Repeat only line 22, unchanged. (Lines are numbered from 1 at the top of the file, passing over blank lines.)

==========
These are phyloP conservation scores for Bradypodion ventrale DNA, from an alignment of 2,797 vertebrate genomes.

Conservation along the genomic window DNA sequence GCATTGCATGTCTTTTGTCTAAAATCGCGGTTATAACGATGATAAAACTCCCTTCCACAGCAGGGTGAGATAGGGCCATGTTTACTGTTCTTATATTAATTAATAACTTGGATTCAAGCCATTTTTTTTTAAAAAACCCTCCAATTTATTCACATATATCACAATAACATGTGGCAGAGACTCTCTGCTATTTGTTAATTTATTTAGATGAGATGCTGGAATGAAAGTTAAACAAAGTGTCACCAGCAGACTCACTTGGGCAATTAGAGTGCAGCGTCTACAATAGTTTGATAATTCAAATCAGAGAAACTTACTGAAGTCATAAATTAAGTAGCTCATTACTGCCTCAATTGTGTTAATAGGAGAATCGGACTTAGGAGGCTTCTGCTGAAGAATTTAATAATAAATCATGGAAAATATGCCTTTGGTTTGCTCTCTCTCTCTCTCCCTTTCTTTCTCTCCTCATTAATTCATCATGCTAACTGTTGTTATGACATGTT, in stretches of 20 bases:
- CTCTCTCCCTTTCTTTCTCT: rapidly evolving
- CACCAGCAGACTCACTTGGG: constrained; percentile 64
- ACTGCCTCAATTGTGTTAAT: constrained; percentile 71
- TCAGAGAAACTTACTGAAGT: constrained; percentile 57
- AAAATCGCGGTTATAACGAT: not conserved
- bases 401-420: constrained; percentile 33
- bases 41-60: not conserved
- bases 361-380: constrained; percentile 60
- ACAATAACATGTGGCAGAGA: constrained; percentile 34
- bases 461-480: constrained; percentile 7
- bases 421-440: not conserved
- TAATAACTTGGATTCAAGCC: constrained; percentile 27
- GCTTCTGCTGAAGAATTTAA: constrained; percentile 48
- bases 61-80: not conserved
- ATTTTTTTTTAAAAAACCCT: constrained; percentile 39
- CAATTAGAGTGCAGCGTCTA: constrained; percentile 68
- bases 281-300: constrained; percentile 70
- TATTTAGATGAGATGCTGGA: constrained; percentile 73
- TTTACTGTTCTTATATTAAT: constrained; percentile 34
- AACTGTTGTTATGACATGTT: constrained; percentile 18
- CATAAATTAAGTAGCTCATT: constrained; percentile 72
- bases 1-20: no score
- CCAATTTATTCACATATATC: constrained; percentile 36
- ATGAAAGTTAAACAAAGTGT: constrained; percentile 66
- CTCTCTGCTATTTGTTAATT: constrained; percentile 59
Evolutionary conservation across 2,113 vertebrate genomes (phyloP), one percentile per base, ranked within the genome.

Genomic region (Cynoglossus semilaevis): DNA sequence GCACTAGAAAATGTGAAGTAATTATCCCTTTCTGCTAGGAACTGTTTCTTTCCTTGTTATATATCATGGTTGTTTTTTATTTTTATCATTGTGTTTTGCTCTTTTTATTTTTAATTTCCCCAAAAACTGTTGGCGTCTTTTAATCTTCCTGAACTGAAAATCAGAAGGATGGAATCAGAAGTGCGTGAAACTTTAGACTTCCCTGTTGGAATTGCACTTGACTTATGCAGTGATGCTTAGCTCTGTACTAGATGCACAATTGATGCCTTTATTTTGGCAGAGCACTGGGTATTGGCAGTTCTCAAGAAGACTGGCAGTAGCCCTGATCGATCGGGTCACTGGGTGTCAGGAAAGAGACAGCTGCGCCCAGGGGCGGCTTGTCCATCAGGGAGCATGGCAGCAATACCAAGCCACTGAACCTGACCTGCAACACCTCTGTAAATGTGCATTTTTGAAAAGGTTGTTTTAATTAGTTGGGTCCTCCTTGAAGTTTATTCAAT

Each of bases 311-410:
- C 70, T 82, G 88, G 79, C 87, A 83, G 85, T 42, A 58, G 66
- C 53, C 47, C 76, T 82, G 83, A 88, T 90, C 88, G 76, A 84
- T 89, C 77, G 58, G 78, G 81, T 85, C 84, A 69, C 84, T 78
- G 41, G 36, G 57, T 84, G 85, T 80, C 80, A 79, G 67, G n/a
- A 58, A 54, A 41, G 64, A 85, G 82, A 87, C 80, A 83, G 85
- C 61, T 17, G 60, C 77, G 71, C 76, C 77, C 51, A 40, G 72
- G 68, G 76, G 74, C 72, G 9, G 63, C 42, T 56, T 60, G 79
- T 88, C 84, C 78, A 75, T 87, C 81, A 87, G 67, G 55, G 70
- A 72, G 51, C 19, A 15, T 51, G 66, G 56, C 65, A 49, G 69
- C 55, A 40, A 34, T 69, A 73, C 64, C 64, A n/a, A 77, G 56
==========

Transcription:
- AACTGTTGTTATGACATGTT: constrained; percentile 18